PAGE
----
"Well I've had enough of the sycophantic, ferrety, self-promoting line of bull that you've been feeding everyone, and it stops now!

"I'm taking steps to eliminate the little patronage system you've set up. Please take notes, Miss Chesterfield."

He added the latter for Slughorn's benefit, since he knew that Belinda would be noting down everything that was said anyhow. He just wanted to put the scare on the old man.

He strode around the table and started pacing the floor, talking almost more to himself than to either of the room's other two occupants.

"Firstly, I think we'll put together a little database of all of the members of Horace's little club," he began thoughtfully. "We'll also need to maintain good links with Professor McGonagall to make sure he doesn't start teaching again.

"I think I'll also take a good look at Mister Slughorn's accounts. He doesn't seem to have filed a tax return in many, many years. I'm sure all those 'gifts' he's received from the more successful members of his self-serving system are taxable.

"How does that sound, Horace?" he asked, turning back to his guest.

"You can't do that!" he squeaked.

"No? I'm Minister of Magic, so why not?"

"But ... but..."

"I think Mister Slughorn's run out of 'significant information' for me Miss Chesterfield. Please see him out." Harry turned on his heel and returned to the chair behind his desk, deliberately swivelling it around so that his back was to Slughorn.

He could hear the overweight man, spluttering incoherently as Belinda escorted him out, and sighed deeply, glad to be rid of the greedy hanger-on.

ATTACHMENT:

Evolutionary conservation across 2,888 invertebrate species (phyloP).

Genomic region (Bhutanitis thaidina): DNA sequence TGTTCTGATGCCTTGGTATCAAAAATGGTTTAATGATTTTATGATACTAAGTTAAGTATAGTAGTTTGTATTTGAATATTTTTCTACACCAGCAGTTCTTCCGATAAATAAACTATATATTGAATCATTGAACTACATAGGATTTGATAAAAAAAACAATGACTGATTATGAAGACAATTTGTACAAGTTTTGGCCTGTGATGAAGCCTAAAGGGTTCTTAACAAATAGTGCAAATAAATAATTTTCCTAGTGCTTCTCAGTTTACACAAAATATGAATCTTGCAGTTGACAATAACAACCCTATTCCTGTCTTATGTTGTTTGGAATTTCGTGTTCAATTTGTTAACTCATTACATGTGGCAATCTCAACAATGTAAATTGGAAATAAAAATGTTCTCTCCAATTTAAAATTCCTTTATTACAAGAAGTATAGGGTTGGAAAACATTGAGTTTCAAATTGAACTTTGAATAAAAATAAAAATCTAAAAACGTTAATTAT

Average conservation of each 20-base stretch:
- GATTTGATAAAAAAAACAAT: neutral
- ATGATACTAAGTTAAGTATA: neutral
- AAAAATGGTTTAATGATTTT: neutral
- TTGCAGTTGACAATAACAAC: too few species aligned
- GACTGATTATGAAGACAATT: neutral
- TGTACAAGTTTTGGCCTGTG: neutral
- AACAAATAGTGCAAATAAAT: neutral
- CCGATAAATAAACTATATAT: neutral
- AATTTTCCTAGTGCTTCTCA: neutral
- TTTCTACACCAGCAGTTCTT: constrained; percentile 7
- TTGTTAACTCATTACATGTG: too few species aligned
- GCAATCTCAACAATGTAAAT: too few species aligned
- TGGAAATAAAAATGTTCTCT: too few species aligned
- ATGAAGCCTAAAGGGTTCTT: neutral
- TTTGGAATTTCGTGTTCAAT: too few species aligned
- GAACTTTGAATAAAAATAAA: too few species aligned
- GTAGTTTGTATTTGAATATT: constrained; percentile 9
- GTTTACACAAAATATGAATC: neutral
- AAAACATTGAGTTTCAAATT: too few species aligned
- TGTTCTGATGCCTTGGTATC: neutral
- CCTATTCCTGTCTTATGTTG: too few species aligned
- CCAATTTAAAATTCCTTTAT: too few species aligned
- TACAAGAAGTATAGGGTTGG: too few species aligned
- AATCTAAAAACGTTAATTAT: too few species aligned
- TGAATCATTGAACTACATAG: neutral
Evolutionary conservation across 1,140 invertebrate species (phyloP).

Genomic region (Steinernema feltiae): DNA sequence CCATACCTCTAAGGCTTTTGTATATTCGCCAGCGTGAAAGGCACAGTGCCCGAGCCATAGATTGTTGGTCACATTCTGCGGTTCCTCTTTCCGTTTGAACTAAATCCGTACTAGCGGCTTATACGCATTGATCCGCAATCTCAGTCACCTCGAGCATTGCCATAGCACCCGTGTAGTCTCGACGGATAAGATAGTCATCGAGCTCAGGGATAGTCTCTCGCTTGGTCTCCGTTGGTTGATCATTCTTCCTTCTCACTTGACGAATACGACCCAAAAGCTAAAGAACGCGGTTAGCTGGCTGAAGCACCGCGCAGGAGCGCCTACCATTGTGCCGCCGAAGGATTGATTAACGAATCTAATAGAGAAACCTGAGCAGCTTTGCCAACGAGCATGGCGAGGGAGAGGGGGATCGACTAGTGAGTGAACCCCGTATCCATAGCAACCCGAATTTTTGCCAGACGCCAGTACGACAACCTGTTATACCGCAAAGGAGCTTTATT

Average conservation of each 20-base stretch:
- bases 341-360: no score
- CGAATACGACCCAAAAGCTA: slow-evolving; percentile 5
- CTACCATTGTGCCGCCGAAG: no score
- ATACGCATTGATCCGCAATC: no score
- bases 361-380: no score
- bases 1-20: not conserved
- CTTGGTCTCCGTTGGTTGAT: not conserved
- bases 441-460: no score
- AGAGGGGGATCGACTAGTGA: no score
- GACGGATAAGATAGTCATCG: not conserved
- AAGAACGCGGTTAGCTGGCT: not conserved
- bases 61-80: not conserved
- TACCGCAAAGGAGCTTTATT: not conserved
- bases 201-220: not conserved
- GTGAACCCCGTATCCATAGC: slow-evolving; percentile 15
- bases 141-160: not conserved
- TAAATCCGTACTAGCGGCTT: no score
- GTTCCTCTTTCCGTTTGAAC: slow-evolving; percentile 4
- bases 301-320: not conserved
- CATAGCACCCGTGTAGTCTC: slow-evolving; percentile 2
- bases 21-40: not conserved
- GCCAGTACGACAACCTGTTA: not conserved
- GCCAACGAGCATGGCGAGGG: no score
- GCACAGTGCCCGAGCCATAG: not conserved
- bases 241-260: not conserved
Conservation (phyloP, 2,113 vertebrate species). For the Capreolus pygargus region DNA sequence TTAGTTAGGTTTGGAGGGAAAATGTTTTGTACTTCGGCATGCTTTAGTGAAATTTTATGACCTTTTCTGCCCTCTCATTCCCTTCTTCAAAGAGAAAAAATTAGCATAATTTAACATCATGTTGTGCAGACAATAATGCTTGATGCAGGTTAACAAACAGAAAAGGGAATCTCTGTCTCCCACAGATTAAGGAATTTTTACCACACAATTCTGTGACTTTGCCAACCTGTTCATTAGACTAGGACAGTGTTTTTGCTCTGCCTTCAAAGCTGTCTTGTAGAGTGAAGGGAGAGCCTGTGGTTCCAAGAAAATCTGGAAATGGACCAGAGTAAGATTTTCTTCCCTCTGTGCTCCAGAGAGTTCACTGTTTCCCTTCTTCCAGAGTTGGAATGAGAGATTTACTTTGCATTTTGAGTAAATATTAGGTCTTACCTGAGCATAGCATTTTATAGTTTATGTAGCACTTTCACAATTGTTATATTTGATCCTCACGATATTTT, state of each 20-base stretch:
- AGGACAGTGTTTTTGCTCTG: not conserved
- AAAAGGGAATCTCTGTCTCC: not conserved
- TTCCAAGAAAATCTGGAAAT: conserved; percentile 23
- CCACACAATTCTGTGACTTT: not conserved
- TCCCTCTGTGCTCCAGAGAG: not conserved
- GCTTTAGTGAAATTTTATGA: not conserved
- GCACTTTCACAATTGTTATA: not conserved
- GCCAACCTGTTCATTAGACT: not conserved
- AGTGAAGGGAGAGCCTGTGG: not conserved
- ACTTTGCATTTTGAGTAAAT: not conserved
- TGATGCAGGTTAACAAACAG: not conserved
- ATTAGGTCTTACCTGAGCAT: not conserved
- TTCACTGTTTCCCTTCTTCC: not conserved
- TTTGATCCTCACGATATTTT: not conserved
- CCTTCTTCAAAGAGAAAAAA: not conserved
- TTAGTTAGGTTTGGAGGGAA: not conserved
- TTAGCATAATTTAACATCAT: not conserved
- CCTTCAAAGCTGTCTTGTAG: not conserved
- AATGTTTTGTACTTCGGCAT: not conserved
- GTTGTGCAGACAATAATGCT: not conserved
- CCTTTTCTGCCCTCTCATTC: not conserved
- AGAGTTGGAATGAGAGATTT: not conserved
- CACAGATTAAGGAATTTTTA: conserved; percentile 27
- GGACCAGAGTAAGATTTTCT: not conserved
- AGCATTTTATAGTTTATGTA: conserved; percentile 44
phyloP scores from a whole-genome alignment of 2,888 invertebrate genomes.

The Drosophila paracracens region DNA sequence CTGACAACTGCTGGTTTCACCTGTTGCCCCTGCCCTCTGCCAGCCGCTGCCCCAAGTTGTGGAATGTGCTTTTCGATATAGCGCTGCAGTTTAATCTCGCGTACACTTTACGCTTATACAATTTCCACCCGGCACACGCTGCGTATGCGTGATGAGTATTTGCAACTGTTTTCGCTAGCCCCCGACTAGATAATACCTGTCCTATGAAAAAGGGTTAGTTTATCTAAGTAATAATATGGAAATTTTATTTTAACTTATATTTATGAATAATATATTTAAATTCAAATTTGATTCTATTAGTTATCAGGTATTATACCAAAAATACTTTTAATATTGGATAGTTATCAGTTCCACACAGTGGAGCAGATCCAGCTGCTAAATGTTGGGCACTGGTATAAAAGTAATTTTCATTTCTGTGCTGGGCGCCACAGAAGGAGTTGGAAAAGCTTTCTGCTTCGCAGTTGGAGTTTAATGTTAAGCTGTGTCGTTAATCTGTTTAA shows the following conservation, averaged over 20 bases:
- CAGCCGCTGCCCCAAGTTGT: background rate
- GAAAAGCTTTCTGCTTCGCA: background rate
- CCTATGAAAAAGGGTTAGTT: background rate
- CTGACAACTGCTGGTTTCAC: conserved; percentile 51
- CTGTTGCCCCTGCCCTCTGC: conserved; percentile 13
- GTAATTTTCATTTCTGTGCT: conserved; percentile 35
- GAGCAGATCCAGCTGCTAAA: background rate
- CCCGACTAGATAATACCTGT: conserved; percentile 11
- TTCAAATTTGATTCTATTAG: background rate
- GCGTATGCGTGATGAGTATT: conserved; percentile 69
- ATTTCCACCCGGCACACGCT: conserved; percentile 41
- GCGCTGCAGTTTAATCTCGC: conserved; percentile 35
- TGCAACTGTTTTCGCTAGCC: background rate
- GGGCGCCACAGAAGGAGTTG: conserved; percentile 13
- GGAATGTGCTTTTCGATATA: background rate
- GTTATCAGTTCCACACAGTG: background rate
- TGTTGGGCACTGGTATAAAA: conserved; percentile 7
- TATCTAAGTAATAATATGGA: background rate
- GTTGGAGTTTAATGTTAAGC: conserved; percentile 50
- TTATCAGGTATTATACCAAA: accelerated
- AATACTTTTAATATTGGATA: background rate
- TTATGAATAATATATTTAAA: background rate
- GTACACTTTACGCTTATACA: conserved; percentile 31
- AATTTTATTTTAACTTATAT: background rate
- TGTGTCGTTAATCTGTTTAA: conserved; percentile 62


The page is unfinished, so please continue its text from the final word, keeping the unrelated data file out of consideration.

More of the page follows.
A few minutes passed and the door clicked open once again. He heard the familiar sound of Belinda's confident footsteps striding across the office floor, the noise as she shuffled his papers around and her patient silence as she waited for him to turn his attention to her.

Once again, she broke from her usual pattern, and spoke first.

"Harry?" she said quietly, once more confident using his given name.

He swivelled back around in his chair and looked at her expectantly.

"That was brilliant! Thank you!"

He smiled up at her.

"Too many people owe him favours simply because he identified them as likely successes. Oh, perhaps some of them benefited from his confidence in them, but most would have been high-fliers just the same without him - the only real beneficiary was Horace Slughorn himself."

He paused for a moment.

"Just keep him out of my office from now on, please, Belinda," he grinned, "no matter what favours he may claim to be calling in."

She blushed and nodded in acceptance of Harry's mild rebuke, swearing to herself that the former Potions teacher wouldn't be getting anywhere near the Minister again as she exited the office.

Some time later that same day, Harry was annotating a draft bill in front of him when he was surprised by a call through the Floo from Ginny. It was the last news he really wanted to hear that day.

"Just thought I'd let you know, dear. Horace Slughorn's invited himself to dinner," Ginny told him with a crooked smile, which turned quickly to consternation at the look on Harry's face.